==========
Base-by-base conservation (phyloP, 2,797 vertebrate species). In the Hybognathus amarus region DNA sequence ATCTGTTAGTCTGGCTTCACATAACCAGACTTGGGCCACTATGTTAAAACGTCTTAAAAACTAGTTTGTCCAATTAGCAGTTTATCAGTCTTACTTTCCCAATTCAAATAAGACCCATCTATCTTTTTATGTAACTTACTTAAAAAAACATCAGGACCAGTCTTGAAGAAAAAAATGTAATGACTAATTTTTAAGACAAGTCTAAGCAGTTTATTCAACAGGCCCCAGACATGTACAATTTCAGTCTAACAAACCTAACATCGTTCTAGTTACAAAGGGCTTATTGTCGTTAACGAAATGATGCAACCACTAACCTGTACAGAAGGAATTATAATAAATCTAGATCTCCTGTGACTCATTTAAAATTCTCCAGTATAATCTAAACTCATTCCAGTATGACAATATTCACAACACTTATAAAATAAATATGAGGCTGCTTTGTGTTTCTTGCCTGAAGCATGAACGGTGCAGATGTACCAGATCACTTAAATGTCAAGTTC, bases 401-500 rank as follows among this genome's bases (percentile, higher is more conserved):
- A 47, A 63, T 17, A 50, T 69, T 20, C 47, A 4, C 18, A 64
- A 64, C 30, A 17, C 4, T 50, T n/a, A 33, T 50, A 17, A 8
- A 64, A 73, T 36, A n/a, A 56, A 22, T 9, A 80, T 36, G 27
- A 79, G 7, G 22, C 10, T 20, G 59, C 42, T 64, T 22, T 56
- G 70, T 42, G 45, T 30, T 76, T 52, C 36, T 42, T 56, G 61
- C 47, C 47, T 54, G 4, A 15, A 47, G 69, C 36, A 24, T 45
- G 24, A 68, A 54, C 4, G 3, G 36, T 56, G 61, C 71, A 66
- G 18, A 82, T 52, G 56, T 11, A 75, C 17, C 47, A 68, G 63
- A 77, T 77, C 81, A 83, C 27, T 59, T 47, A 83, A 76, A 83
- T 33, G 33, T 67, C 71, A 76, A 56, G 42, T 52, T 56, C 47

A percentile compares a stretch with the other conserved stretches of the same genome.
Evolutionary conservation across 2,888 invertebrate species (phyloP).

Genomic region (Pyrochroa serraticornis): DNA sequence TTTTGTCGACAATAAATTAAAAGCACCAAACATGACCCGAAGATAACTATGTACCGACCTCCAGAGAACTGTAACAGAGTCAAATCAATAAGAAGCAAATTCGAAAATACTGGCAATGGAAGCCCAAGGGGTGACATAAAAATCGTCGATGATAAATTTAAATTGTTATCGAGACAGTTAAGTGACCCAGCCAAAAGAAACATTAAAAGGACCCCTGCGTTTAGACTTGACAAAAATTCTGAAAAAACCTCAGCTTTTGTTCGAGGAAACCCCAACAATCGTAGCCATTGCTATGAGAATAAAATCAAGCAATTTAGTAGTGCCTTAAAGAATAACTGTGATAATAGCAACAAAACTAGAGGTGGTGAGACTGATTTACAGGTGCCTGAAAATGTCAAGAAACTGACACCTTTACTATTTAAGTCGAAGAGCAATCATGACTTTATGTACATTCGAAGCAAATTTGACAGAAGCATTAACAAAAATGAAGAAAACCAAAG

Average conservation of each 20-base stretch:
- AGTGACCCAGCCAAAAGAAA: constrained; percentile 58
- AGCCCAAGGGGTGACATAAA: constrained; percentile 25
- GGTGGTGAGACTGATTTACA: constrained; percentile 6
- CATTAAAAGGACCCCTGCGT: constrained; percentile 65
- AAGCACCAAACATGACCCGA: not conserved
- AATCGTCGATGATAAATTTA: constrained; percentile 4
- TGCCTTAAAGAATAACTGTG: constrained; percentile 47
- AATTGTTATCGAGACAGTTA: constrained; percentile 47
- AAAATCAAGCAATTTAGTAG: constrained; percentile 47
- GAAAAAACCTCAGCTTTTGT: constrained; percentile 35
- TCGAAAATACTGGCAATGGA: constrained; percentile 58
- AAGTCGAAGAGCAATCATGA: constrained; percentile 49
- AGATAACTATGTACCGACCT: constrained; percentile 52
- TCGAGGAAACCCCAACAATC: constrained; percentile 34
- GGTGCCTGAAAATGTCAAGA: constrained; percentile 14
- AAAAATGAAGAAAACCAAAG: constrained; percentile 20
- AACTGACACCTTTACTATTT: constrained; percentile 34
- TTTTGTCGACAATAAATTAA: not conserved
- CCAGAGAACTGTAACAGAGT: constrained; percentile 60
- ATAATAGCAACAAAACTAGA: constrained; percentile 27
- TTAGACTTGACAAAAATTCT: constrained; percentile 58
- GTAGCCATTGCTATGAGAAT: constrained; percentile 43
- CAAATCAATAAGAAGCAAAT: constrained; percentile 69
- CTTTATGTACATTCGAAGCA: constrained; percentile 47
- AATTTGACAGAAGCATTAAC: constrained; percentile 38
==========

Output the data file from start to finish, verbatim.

Base-by-base conservation (phyloP, 2,797 vertebrate species). In the Hybognathus amarus region DNA sequence ATCTGTTAGTCTGGCTTCACATAACCAGACTTGGGCCACTATGTTAAAACGTCTTAAAAACTAGTTTGTCCAATTAGCAGTTTATCAGTCTTACTTTCCCAATTCAAATAAGACCCATCTATCTTTTTATGTAACTTACTTAAAAAAACATCAGGACCAGTCTTGAAGAAAAAAATGTAATGACTAATTTTTAAGACAAGTCTAAGCAGTTTATTCAACAGGCCCCAGACATGTACAATTTCAGTCTAACAAACCTAACATCGTTCTAGTTACAAAGGGCTTATTGTCGTTAACGAAATGATGCAACCACTAACCTGTACAGAAGGAATTATAATAAATCTAGATCTCCTGTGACTCATTTAAAATTCTCCAGTATAATCTAAACTCATTCCAGTATGACAATATTCACAACACTTATAAAATAAATATGAGGCTGCTTTGTGTTTCTTGCCTGAAGCATGAACGGTGCAGATGTACCAGATCACTTAAATGTCAAGTTC, bases 401-500 rank as follows among this genome's bases (percentile, higher is more conserved):
- A 47, A 63, T 17, A 50, T 69, T 20, C 47, A 4, C 18, A 64
- A 64, C 30, A 17, C 4, T 50, T n/a, A 33, T 50, A 17, A 8
- A 64, A 73, T 36, A n/a, A 56, A 22, T 9, A 80, T 36, G 27
- A 79, G 7, G 22, C 10, T 20, G 59, C 42, T 64, T 22, T 56
- G 70, T 42, G 45, T 30, T 76, T 52, C 36, T 42, T 56, G 61
- C 47, C 47, T 54, G 4, A 15, A 47, G 69, C 36, A 24, T 45
- G 24, A 68, A 54, C 4, G 3, G 36, T 56, G 61, C 71, A 66
- G 18, A 82, T 52, G 56, T 11, A 75, C 17, C 47, A 68, G 63
- A 77, T 77, C 81, A 83, C 27, T 59, T 47, A 83, A 76, A 83
- T 33, G 33, T 67, C 71, A 76, A 56, G 42, T 52, T 56, C 47

A percentile compares a stretch with the other conserved stretches of the same genome.
Evolutionary conservation across 2,888 invertebrate species (phyloP).

Genomic region (Pyrochroa serraticornis): DNA sequence TTTTGTCGACAATAAATTAAAAGCACCAAACATGACCCGAAGATAACTATGTACCGACCTCCAGAGAACTGTAACAGAGTCAAATCAATAAGAAGCAAATTCGAAAATACTGGCAATGGAAGCCCAAGGGGTGACATAAAAATCGTCGATGATAAATTTAAATTGTTATCGAGACAGTTAAGTGACCCAGCCAAAAGAAACATTAAAAGGACCCCTGCGTTTAGACTTGACAAAAATTCTGAAAAAACCTCAGCTTTTGTTCGAGGAAACCCCAACAATCGTAGCCATTGCTATGAGAATAAAATCAAGCAATTTAGTAGTGCCTTAAAGAATAACTGTGATAATAGCAACAAAACTAGAGGTGGTGAGACTGATTTACAGGTGCCTGAAAATGTCAAGAAACTGACACCTTTACTATTTAAGTCGAAGAGCAATCATGACTTTATGTACATTCGAAGCAAATTTGACAGAAGCATTAACAAAAATGAAGAAAACCAAAG

Average conservation of each 20-base stretch:
- AGTGACCCAGCCAAAAGAAA: constrained; percentile 58
- AGCCCAAGGGGTGACATAAA: constrained; percentile 25
- GGTGGTGAGACTGATTTACA: constrained; percentile 6
- CATTAAAAGGACCCCTGCGT: constrained; percentile 65
- AAGCACCAAACATGACCCGA: not conserved
- AATCGTCGATGATAAATTTA: constrained; percentile 4
- TGCCTTAAAGAATAACTGTG: constrained; percentile 47
- AATTGTTATCGAGACAGTTA: constrained; percentile 47
- AAAATCAAGCAATTTAGTAG: constrained; percentile 47
- GAAAAAACCTCAGCTTTTGT: constrained; percentile 35
- TCGAAAATACTGGCAATGGA: constrained; percentile 58
- AAGTCGAAGAGCAATCATGA: constrained; percentile 49
- AGATAACTATGTACCGACCT: constrained; percentile 52
- TCGAGGAAACCCCAACAATC: constrained; percentile 34
- GGTGCCTGAAAATGTCAAGA: constrained; percentile 14
- AAAAATGAAGAAAACCAAAG: constrained; percentile 20
- AACTGACACCTTTACTATTT: constrained; percentile 34
- TTTTGTCGACAATAAATTAA: not conserved
- CCAGAGAACTGTAACAGAGT: constrained; percentile 60
- ATAATAGCAACAAAACTAGA: constrained; percentile 27
- TTAGACTTGACAAAAATTCT: constrained; percentile 58
- GTAGCCATTGCTATGAGAAT: constrained; percentile 43
- CAAATCAATAAGAAGCAAAT: constrained; percentile 69
- CTTTATGTACATTCGAAGCA: constrained; percentile 47
- AATTTGACAGAAGCATTAAC: constrained; percentile 38